Trigger warnings are an alert before a piece of work informing that it may contain distressing material leaving the person distressed or in discomfort. While it can be simply equated to the NSFW (Not Safe For Work) tags seen on popular sites like Reddit and Imgur, where the guidelines for an NSFW post reads “Content that contains nudity, pornography, or profanity, which a reasonable viewer may not want to be seen accessing in a public or formal setting such as in a workplace should be tagged as NSFW. This tag can be applied to individual pieces of content or to entire communities.” While there are specific instances for when a warning needs to be placed such as nudity that was mentioned above there are no guidelines or parameters for the implication of trigger warnings in universities other higher education facilities. Who is to say what can and can not be talked about or learnt in a university? Students, academics, administration or people who have everyday triggers. How would we go about understand all of the triggers in universities and who can impose that the standard of warnings will be met? Must an incident happen before a warning is introduced or do we save students and introduce warnings for the sake of babying students to prevent something that could or could not happen.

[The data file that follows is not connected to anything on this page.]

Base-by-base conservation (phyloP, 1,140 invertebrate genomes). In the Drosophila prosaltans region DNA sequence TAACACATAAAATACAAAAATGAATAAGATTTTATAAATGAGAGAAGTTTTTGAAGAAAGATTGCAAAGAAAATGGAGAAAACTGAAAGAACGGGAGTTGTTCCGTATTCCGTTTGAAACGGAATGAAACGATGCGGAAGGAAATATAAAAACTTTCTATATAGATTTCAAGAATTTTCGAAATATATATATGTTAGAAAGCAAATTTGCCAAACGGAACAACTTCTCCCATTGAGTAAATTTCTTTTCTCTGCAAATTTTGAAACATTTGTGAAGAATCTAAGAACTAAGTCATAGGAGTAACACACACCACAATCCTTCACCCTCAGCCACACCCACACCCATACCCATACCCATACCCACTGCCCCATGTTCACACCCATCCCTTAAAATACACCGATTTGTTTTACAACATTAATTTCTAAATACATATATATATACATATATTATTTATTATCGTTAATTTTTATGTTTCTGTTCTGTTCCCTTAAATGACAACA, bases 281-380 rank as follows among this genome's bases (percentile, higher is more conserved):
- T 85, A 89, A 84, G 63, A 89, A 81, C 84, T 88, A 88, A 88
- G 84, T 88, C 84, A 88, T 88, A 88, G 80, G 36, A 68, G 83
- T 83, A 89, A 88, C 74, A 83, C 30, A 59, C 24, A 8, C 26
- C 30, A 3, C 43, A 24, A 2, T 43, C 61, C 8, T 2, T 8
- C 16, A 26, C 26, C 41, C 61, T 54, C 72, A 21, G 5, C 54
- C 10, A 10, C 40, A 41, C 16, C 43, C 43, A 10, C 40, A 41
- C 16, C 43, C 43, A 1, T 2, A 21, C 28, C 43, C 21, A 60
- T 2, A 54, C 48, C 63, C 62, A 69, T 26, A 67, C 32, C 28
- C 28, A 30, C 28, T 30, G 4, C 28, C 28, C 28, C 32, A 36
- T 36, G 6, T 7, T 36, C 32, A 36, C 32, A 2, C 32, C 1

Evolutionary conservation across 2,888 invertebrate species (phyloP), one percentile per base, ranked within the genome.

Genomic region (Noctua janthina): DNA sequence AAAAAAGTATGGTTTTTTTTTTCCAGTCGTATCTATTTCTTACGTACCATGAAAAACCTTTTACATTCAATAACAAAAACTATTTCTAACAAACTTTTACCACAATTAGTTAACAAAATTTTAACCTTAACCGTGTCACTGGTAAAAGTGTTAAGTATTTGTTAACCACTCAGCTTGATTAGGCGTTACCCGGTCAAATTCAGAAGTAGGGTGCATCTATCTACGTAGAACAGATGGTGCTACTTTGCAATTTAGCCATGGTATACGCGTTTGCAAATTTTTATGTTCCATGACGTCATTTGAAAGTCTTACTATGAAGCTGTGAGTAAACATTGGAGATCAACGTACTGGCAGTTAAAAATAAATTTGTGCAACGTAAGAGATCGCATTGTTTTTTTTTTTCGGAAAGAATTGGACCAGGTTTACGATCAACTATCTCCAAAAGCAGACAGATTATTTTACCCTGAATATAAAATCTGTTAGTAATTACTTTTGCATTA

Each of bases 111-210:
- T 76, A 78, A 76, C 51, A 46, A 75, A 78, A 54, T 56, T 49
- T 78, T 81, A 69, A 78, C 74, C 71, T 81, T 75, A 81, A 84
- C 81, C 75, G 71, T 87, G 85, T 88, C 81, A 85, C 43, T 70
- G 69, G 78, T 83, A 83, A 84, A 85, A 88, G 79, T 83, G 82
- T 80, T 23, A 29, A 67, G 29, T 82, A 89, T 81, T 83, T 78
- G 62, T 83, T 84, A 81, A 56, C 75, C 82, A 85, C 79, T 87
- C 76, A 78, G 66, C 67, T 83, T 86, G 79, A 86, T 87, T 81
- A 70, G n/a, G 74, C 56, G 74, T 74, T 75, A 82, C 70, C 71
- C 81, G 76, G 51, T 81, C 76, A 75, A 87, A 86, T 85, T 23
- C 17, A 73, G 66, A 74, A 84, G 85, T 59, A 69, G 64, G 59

Melbourne’s Monash University will be the first Australian university to introduce trigger warnings throughout its subject core guides. I have been unable to find the guidelines and parameters for which trigger warnings will be introduced to get a clear understanding about the aspects of university teaching that triggers emotional discomfort with the student body. This information is vital in understanding the concerns and experiences of university students – I hope to find out soon.